When walking, stay back from the road edge.
When walking, cycling or running, avoid busy roads.
Stop idling in you car: turn off the engine while waiting.
Spend as much time in the green, open spaces of your city as possible.
Limit the time you spend outside on high pollution days.
Keep your car windows closed, especially if you’re stuck in slow-moving traffic.
Walk or jog earlier in the day, when air quality tends to be better.
Avoid rush hour if possible.
- When outside pollution is bad, keep windows and doors closed so fumes can’t get in. But remember to keep your home well ventilated the rest of the time.
Defra produces daily and five-day UK pollution forecasts, so you can check your local area before you leave the house.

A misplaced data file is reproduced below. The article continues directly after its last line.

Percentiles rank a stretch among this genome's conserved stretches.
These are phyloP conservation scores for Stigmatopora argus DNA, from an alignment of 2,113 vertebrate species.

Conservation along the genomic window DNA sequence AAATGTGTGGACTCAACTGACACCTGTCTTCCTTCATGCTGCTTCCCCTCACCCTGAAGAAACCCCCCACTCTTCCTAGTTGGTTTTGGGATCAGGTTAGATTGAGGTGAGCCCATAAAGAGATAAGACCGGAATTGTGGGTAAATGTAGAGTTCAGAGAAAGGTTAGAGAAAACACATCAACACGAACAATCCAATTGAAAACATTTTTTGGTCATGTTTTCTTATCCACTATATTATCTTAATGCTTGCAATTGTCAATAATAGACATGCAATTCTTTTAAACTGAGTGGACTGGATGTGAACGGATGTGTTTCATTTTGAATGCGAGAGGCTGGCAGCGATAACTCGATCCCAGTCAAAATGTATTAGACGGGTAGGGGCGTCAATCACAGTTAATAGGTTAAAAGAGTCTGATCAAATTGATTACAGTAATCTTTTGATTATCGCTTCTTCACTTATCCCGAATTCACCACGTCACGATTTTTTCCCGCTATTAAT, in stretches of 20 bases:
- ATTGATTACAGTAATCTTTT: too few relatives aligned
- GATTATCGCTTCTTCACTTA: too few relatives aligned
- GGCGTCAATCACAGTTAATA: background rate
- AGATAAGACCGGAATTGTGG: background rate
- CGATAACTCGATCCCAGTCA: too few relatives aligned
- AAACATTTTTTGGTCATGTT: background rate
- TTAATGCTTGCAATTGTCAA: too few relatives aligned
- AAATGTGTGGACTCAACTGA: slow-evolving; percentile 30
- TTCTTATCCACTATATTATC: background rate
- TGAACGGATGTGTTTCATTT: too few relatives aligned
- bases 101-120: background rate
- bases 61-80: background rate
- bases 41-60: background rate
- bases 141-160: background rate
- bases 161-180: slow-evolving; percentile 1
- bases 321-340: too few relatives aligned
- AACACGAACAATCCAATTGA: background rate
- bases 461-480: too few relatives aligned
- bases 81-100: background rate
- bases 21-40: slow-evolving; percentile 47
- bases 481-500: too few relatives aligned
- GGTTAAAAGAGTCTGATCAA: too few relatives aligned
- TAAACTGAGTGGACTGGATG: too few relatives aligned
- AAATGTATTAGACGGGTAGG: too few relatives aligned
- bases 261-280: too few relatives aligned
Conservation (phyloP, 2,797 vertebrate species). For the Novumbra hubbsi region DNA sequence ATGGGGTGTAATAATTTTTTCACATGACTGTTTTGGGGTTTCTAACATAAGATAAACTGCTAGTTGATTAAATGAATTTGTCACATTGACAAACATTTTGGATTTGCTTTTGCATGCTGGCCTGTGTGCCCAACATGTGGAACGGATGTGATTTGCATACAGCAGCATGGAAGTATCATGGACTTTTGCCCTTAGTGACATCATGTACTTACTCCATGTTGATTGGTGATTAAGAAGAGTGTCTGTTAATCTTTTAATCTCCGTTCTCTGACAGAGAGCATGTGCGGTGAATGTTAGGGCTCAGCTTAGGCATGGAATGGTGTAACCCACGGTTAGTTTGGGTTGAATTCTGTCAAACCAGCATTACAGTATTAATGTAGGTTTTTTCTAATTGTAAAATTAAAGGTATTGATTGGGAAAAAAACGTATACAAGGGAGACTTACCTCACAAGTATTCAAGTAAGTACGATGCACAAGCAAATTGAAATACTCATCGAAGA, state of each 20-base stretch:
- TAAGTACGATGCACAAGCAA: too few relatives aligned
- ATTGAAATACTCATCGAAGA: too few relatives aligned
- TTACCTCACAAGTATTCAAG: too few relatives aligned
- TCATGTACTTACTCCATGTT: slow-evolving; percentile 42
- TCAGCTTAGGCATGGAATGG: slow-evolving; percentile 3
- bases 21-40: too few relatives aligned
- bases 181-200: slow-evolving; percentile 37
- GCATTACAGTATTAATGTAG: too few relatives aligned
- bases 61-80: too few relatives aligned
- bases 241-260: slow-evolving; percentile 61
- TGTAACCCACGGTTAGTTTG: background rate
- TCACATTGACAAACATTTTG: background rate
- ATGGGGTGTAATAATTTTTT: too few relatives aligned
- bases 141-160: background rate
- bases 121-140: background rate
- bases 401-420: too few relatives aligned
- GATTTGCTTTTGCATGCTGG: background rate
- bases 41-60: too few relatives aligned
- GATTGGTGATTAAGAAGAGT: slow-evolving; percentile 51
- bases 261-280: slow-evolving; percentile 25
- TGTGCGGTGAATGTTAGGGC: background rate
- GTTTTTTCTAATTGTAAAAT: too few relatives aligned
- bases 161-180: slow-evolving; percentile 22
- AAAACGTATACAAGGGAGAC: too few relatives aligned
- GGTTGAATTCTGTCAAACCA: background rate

- When air pollution is bad, be sure to check Defra's recommended actions and health advice
The Royal College of Physicians has created a six-step guide to breathing better air. It’s an acrostic, and unlike most acrostics this one seems pretty solid:
Be aware of the air quality where you live
Replace old gas appliances in your home
Ensure you have an energy efficient home
Alter how you travel. Take the active travel option: bus, train, walking and cycling
Talk to your MP
Harness technology to stay informed and monitor air pollution effectively
We've got a map showing levels of the three main types of air pollution across all of England and Wales. See the air pollution levels where you live, and other topics where your local authority can be working to make a difference to your environment and your health.